2. Rigidity…and also stress: We get so hooked on the end result that we don’t leave any room for “life” to happen…and “life” certainly happens (by life, I mean new circumstances such as falling in love, having a baby or getting fired, fresh perspectives like an epiphany that shifts your world view, or detours along the way such as a unique opportunity to travel or experience something new) When we are rigid in our approach, “life” happening can cause massive amounts of stress and dissatisfaction regarding our current situation because its not part of the path we set and we didn’t plan for it to happen.
  3. Tuning out…and also stress: Being laser focused on the end result can also remove you from the present moment. Rather than being able to enjoy things as they are happening, you are focused on calculating the distance to your end goal and all you see is a gap (i.e. your vision is to make 10 million dollars, you just made your first million but all your thinking about is the 9 million more you need to make.)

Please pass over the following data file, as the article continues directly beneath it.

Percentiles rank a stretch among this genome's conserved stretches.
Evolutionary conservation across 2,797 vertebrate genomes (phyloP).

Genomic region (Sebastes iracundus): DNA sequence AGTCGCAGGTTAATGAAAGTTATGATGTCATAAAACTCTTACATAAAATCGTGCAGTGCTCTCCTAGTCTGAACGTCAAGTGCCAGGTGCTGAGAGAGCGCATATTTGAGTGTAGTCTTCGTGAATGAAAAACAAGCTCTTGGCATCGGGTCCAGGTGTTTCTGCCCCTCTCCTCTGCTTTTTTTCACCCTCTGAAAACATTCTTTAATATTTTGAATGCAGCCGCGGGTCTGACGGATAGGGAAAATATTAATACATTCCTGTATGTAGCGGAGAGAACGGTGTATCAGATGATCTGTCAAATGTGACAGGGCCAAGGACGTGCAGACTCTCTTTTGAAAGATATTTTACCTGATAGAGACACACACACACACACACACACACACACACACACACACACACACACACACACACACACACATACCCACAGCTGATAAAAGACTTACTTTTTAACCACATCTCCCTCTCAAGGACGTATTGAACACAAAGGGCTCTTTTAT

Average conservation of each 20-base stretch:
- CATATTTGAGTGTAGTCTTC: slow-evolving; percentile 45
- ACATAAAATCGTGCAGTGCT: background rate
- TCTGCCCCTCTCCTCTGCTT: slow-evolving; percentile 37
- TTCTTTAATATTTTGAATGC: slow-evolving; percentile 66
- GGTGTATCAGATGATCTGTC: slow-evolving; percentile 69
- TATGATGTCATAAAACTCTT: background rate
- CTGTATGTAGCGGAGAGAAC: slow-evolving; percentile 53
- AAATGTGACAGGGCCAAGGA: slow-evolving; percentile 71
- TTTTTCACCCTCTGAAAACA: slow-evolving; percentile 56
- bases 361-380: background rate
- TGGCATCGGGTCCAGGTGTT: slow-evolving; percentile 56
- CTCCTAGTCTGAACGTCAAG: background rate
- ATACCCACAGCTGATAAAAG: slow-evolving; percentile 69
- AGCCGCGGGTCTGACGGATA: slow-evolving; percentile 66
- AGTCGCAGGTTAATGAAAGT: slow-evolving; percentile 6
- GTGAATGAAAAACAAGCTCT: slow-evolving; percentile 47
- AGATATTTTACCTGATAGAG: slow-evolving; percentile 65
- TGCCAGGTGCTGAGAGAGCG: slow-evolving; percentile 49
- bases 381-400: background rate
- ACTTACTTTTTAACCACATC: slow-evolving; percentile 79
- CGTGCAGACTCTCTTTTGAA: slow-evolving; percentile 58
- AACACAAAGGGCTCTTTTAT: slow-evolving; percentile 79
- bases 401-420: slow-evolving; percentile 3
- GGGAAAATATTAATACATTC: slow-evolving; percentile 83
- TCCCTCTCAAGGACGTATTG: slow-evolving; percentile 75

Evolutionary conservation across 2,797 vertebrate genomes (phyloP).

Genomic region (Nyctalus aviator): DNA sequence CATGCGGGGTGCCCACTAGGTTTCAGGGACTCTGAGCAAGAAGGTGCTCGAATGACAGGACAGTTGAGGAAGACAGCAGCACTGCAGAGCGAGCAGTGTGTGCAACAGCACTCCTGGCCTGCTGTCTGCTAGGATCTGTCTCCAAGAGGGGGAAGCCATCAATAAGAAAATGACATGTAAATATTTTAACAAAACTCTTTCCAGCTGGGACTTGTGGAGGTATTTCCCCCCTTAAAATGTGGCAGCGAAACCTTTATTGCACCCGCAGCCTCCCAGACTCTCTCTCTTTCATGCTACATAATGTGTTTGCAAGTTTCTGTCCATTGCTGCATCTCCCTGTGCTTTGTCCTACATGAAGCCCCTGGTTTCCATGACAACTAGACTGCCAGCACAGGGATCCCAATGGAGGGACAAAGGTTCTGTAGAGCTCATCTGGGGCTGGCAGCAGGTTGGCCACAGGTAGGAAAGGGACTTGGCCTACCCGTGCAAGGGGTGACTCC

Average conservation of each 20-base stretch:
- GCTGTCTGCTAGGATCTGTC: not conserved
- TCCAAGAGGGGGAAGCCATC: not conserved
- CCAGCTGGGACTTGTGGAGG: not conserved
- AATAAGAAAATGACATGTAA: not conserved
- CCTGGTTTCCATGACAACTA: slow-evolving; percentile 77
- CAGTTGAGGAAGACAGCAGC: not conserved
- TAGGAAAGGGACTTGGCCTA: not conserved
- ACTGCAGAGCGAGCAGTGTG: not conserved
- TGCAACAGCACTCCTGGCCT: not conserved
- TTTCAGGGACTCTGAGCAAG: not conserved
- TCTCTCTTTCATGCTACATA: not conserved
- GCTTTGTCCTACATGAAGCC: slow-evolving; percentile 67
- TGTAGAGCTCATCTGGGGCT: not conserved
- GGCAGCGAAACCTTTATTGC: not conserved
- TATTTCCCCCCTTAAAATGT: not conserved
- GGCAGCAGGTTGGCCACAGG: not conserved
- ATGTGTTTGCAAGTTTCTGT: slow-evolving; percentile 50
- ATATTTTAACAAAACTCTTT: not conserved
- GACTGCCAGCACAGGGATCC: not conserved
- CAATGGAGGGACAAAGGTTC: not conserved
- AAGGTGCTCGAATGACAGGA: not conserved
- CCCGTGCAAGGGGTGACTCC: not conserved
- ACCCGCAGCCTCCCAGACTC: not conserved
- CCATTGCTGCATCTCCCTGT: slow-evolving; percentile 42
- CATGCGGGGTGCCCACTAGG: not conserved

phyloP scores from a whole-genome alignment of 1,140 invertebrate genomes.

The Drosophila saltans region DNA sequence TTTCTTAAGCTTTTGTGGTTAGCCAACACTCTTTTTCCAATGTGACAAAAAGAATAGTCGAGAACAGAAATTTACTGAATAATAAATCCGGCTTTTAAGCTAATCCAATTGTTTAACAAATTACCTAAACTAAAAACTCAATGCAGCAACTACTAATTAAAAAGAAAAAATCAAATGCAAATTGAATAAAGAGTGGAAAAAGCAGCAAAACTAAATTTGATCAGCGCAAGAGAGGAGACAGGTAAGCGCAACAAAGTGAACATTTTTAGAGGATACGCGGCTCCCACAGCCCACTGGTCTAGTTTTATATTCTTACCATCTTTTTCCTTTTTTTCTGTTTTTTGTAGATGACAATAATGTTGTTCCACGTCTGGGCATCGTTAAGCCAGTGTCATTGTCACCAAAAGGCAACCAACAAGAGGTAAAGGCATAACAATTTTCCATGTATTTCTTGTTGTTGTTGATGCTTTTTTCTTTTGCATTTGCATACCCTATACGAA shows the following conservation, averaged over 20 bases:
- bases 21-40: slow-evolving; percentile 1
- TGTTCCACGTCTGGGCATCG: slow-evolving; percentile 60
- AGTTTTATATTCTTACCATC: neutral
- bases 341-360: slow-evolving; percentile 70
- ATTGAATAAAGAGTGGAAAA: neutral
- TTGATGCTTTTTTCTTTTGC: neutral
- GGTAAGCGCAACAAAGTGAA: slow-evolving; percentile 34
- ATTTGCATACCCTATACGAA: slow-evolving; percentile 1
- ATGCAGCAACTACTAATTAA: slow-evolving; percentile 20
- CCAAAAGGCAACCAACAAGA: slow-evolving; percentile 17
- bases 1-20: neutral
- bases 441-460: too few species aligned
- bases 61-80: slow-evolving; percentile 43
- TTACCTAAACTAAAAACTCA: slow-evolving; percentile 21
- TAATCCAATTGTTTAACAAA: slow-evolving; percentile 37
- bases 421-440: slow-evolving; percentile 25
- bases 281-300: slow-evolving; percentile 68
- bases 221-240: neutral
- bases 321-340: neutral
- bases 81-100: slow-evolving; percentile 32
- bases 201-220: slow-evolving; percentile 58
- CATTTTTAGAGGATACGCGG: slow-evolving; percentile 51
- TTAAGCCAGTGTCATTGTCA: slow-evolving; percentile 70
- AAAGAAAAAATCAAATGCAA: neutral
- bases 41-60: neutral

It’s twisted, because the whole reason we create a vision for ourselves is so that we can ultimately feel satisfaction with our lives and be happy. Critical components to happiness are less stress, the ability to deal with change and adversity as it comes, and being fully present in each moment we experience. Given that logic, it doesn’t quite make sense to deprive yourself of such things to on the road to happiness.

 

So what should we do?

 

I am not suggesting that we stop thinking about our purpose and our visions for our lives and just wander around aimlessly. I am suggesting however, that we rethink how we define our visions and path to get there. Rethinking our vision/path can free us from a rigid, myopic focus on the end goal and open us up to an adaptive, fluid approach that still takes us to our ultimate destination but allows for some flexibility and joy along the way.